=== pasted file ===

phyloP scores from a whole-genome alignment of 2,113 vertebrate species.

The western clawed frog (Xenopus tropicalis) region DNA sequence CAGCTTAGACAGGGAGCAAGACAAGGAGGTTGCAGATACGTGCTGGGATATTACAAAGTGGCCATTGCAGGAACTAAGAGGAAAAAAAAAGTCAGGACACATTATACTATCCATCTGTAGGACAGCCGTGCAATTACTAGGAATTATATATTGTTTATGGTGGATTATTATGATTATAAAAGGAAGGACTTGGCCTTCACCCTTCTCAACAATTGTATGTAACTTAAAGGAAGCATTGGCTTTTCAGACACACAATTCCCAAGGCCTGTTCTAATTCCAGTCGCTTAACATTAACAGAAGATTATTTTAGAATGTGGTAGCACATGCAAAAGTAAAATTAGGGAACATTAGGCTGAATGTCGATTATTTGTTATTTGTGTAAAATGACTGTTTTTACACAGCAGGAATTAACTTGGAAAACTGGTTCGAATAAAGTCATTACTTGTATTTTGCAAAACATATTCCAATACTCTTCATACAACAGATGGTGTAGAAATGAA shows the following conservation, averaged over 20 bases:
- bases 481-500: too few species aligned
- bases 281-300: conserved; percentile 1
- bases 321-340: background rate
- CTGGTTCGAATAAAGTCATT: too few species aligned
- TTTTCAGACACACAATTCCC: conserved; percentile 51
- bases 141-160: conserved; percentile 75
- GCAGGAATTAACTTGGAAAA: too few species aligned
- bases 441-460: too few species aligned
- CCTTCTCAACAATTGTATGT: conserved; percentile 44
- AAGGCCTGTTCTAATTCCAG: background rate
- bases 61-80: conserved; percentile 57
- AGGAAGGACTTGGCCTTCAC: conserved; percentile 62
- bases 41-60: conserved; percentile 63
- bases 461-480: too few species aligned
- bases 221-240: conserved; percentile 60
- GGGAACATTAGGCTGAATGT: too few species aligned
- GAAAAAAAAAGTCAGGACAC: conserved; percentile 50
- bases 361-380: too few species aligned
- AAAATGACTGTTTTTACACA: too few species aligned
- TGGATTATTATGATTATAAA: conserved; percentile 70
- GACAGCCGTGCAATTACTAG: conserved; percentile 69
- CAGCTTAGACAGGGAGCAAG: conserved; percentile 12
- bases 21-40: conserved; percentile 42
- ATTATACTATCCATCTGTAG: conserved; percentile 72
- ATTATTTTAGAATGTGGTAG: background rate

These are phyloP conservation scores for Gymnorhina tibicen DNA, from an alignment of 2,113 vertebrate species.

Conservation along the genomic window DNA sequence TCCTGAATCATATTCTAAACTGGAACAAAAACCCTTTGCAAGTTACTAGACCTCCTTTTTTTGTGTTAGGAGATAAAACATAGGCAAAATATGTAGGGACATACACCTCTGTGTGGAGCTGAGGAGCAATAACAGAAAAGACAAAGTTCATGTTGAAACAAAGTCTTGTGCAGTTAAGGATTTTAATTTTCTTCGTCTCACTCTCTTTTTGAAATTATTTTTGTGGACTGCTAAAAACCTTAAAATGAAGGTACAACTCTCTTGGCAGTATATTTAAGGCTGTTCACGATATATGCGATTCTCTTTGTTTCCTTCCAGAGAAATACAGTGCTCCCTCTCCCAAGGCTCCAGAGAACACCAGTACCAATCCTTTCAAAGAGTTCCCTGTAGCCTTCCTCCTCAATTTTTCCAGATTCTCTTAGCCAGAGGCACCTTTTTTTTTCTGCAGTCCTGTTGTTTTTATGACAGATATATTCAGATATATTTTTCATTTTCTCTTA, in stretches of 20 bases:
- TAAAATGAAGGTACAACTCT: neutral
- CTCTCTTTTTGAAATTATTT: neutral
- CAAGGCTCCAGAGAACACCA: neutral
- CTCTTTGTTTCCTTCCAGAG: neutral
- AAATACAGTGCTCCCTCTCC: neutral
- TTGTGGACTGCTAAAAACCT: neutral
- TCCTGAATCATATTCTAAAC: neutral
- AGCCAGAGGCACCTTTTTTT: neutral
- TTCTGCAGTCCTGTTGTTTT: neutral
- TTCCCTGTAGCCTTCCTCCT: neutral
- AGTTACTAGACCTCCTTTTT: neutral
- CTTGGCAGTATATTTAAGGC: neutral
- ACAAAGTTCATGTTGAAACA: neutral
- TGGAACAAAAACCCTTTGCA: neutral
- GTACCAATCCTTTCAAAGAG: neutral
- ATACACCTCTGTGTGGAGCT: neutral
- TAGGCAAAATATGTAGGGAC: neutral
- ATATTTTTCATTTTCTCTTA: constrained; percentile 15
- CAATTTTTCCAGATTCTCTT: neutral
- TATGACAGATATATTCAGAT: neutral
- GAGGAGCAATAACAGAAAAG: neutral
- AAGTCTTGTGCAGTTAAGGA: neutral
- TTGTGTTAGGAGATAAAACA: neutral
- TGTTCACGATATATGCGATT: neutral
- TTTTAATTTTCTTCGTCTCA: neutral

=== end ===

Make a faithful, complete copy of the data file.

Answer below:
phyloP scores from a whole-genome alignment of 2,113 vertebrate species.

The western clawed frog (Xenopus tropicalis) region DNA sequence CAGCTTAGACAGGGAGCAAGACAAGGAGGTTGCAGATACGTGCTGGGATATTACAAAGTGGCCATTGCAGGAACTAAGAGGAAAAAAAAAGTCAGGACACATTATACTATCCATCTGTAGGACAGCCGTGCAATTACTAGGAATTATATATTGTTTATGGTGGATTATTATGATTATAAAAGGAAGGACTTGGCCTTCACCCTTCTCAACAATTGTATGTAACTTAAAGGAAGCATTGGCTTTTCAGACACACAATTCCCAAGGCCTGTTCTAATTCCAGTCGCTTAACATTAACAGAAGATTATTTTAGAATGTGGTAGCACATGCAAAAGTAAAATTAGGGAACATTAGGCTGAATGTCGATTATTTGTTATTTGTGTAAAATGACTGTTTTTACACAGCAGGAATTAACTTGGAAAACTGGTTCGAATAAAGTCATTACTTGTATTTTGCAAAACATATTCCAATACTCTTCATACAACAGATGGTGTAGAAATGAA shows the following conservation, averaged over 20 bases:
- bases 481-500: too few species aligned
- bases 281-300: conserved; percentile 1
- bases 321-340: background rate
- CTGGTTCGAATAAAGTCATT: too few species aligned
- TTTTCAGACACACAATTCCC: conserved; percentile 51
- bases 141-160: conserved; percentile 75
- GCAGGAATTAACTTGGAAAA: too few species aligned
- bases 441-460: too few species aligned
- CCTTCTCAACAATTGTATGT: conserved; percentile 44
- AAGGCCTGTTCTAATTCCAG: background rate
- bases 61-80: conserved; percentile 57
- AGGAAGGACTTGGCCTTCAC: conserved; percentile 62
- bases 41-60: conserved; percentile 63
- bases 461-480: too few species aligned
- bases 221-240: conserved; percentile 60
- GGGAACATTAGGCTGAATGT: too few species aligned
- GAAAAAAAAAGTCAGGACAC: conserved; percentile 50
- bases 361-380: too few species aligned
- AAAATGACTGTTTTTACACA: too few species aligned
- TGGATTATTATGATTATAAA: conserved; percentile 70
- GACAGCCGTGCAATTACTAG: conserved; percentile 69
- CAGCTTAGACAGGGAGCAAG: conserved; percentile 12
- bases 21-40: conserved; percentile 42
- ATTATACTATCCATCTGTAG: conserved; percentile 72
- ATTATTTTAGAATGTGGTAG: background rate

These are phyloP conservation scores for Gymnorhina tibicen DNA, from an alignment of 2,113 vertebrate species.

Conservation along the genomic window DNA sequence TCCTGAATCATATTCTAAACTGGAACAAAAACCCTTTGCAAGTTACTAGACCTCCTTTTTTTGTGTTAGGAGATAAAACATAGGCAAAATATGTAGGGACATACACCTCTGTGTGGAGCTGAGGAGCAATAACAGAAAAGACAAAGTTCATGTTGAAACAAAGTCTTGTGCAGTTAAGGATTTTAATTTTCTTCGTCTCACTCTCTTTTTGAAATTATTTTTGTGGACTGCTAAAAACCTTAAAATGAAGGTACAACTCTCTTGGCAGTATATTTAAGGCTGTTCACGATATATGCGATTCTCTTTGTTTCCTTCCAGAGAAATACAGTGCTCCCTCTCCCAAGGCTCCAGAGAACACCAGTACCAATCCTTTCAAAGAGTTCCCTGTAGCCTTCCTCCTCAATTTTTCCAGATTCTCTTAGCCAGAGGCACCTTTTTTTTTCTGCAGTCCTGTTGTTTTTATGACAGATATATTCAGATATATTTTTCATTTTCTCTTA, in stretches of 20 bases:
- TAAAATGAAGGTACAACTCT: neutral
- CTCTCTTTTTGAAATTATTT: neutral
- CAAGGCTCCAGAGAACACCA: neutral
- CTCTTTGTTTCCTTCCAGAG: neutral
- AAATACAGTGCTCCCTCTCC: neutral
- TTGTGGACTGCTAAAAACCT: neutral
- TCCTGAATCATATTCTAAAC: neutral
- AGCCAGAGGCACCTTTTTTT: neutral
- TTCTGCAGTCCTGTTGTTTT: neutral
- TTCCCTGTAGCCTTCCTCCT: neutral
- AGTTACTAGACCTCCTTTTT: neutral
- CTTGGCAGTATATTTAAGGC: neutral
- ACAAAGTTCATGTTGAAACA: neutral
- TGGAACAAAAACCCTTTGCA: neutral
- GTACCAATCCTTTCAAAGAG: neutral
- ATACACCTCTGTGTGGAGCT: neutral
- TAGGCAAAATATGTAGGGAC: neutral
- ATATTTTTCATTTTCTCTTA: constrained; percentile 15
- CAATTTTTCCAGATTCTCTT: neutral
- TATGACAGATATATTCAGAT: neutral
- GAGGAGCAATAACAGAAAAG: neutral
- AAGTCTTGTGCAGTTAAGGA: neutral
- TTGTGTTAGGAGATAAAACA: neutral
- TGTTCACGATATATGCGATT: neutral
- TTTTAATTTTCTTCGTCTCA: neutral